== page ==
The Department of Linguistics Colloquium Series presents
Andrea D. Sims
“When synchronic motivation disappears: On probabilities, paradigms, and processes of lexicalization”
Thursday, November 1, 2007
Cobb 201, 3:30pm
In this paper I explore some of the conditions under which inflectional structures become lexicalized, and why they persist once established in the lexicon. I present a case study of Russian verbs which are defective in the 1sg non-past (e.g., *pobezhu ‘I will win’). Starting with Halle (1973), these verbs have presented a 30+-year mystery for two reasons. First, there is no apparent synchronic motivation for these verbs being defective, yet the paradigmatic gaps are not filled by productive inflection. Second, it is generally accepted that the gaps have been lexicalized, but theories of lexicalization fail to explain why this happened (Brinton and Traugott 2005).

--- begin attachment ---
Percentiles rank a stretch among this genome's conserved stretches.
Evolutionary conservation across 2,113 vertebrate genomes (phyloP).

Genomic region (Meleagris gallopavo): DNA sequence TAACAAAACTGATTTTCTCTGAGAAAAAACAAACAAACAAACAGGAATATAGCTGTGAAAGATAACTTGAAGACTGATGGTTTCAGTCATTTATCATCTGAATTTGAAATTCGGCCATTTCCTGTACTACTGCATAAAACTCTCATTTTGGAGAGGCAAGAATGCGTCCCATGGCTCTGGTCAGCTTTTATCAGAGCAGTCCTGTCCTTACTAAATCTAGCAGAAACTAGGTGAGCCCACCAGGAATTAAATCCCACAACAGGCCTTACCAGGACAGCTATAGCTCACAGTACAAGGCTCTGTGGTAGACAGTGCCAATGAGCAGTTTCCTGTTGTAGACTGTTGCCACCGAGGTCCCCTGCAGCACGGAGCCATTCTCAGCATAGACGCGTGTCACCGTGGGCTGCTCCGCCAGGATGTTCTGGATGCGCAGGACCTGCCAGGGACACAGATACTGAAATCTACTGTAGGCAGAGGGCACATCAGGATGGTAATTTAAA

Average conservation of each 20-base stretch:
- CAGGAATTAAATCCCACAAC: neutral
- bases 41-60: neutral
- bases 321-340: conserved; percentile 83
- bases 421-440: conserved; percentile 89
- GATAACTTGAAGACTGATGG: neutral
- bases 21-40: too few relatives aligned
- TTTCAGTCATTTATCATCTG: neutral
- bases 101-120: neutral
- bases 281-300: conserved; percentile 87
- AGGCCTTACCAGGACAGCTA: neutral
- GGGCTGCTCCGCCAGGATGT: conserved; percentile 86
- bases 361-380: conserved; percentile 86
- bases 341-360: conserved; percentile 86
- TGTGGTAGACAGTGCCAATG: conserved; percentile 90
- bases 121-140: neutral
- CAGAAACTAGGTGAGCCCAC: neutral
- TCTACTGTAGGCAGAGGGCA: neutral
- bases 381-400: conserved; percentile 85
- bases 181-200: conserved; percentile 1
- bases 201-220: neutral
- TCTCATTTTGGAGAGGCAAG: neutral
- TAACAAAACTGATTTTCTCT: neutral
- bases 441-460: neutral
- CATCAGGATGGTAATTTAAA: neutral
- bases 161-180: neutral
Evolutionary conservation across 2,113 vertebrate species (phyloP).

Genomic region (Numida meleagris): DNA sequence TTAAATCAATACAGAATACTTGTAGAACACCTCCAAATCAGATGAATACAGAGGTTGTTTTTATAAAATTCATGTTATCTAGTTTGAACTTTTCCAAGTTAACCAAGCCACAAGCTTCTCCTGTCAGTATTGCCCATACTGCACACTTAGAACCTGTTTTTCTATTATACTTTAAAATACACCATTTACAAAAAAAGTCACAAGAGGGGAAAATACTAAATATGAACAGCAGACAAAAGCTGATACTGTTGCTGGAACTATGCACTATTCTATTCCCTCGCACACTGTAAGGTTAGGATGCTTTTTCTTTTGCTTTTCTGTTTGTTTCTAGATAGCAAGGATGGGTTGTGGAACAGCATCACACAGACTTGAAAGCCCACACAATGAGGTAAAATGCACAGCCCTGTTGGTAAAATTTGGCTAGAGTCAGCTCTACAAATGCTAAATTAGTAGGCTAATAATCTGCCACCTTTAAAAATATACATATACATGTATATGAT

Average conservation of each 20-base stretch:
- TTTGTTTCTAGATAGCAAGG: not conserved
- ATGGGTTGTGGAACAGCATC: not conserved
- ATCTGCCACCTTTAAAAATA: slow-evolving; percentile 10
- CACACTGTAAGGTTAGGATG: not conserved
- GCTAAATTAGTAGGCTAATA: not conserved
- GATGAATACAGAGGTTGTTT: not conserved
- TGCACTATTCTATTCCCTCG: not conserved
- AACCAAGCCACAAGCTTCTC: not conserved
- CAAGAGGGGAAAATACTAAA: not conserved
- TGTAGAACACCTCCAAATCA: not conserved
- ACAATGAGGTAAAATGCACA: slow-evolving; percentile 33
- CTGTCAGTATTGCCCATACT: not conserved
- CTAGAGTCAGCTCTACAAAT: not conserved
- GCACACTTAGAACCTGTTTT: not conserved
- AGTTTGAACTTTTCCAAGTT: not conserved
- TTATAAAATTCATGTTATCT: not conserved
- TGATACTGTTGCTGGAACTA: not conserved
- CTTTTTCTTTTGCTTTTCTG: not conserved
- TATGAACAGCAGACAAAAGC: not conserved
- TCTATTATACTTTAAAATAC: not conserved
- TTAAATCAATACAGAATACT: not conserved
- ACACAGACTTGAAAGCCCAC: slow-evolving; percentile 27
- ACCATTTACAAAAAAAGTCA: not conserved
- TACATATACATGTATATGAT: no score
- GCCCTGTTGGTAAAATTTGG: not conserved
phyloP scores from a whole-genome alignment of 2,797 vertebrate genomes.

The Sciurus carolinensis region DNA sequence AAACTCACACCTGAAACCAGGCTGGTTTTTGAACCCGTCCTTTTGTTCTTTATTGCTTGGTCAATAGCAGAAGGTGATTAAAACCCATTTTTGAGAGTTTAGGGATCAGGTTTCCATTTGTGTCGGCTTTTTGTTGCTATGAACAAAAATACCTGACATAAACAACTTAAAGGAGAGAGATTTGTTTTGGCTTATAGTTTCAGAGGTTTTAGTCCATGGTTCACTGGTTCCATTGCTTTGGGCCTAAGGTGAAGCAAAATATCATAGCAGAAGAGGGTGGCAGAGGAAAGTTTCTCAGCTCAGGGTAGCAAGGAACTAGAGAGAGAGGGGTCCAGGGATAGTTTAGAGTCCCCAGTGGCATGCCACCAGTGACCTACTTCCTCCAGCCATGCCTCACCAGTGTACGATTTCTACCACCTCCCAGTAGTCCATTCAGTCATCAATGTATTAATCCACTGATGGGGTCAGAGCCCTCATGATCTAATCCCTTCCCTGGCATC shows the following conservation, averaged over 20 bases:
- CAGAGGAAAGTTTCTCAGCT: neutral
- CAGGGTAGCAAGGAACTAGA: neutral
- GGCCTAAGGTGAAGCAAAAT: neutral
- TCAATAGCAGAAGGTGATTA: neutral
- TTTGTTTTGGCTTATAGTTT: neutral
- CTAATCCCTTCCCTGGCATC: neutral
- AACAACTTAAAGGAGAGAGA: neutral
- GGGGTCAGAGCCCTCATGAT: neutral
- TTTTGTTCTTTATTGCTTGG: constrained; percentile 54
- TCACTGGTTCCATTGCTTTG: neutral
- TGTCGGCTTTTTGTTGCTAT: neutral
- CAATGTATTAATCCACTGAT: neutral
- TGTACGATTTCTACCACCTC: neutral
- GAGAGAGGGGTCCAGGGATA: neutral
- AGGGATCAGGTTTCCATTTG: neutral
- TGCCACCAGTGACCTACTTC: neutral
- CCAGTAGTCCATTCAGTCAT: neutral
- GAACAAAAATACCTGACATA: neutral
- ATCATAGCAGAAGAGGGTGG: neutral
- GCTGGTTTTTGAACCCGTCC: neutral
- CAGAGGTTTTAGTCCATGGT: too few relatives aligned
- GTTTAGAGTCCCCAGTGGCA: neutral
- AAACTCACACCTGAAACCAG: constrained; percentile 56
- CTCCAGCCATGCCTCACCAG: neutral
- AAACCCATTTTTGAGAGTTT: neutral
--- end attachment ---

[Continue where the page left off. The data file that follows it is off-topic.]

Based on experimental evidence and agent-based simulation, I argue that the lexicalization and continued existence of defectiveness among Russian verbs can be understood as a paradigm effect. Specifically, gaps represent an interaction between morphosyntactic probability distributions and morphophonological coherence. The core tenets of my proposal draw from existing literature: two-level paradigmatic structure (Stump 2006), sensitivity to probability distributions across the lexicon (Kemps et al. 2005), and a Bayesian learning mechanism (cf. Regier and Gahl 2004). However, this paper represents one of the first attempts to synthesize these disparate lines of research to explain inflectional change.
The results argue for a more extensive role of paradigmatic structure in promoting lexicalization than has previously been recognized (Aski 1995, Maiden 2004). It also shows that lexicalization is controlled by frequency in subtle ways, beyond the common observation that high frequency items are more likely to be entrenched.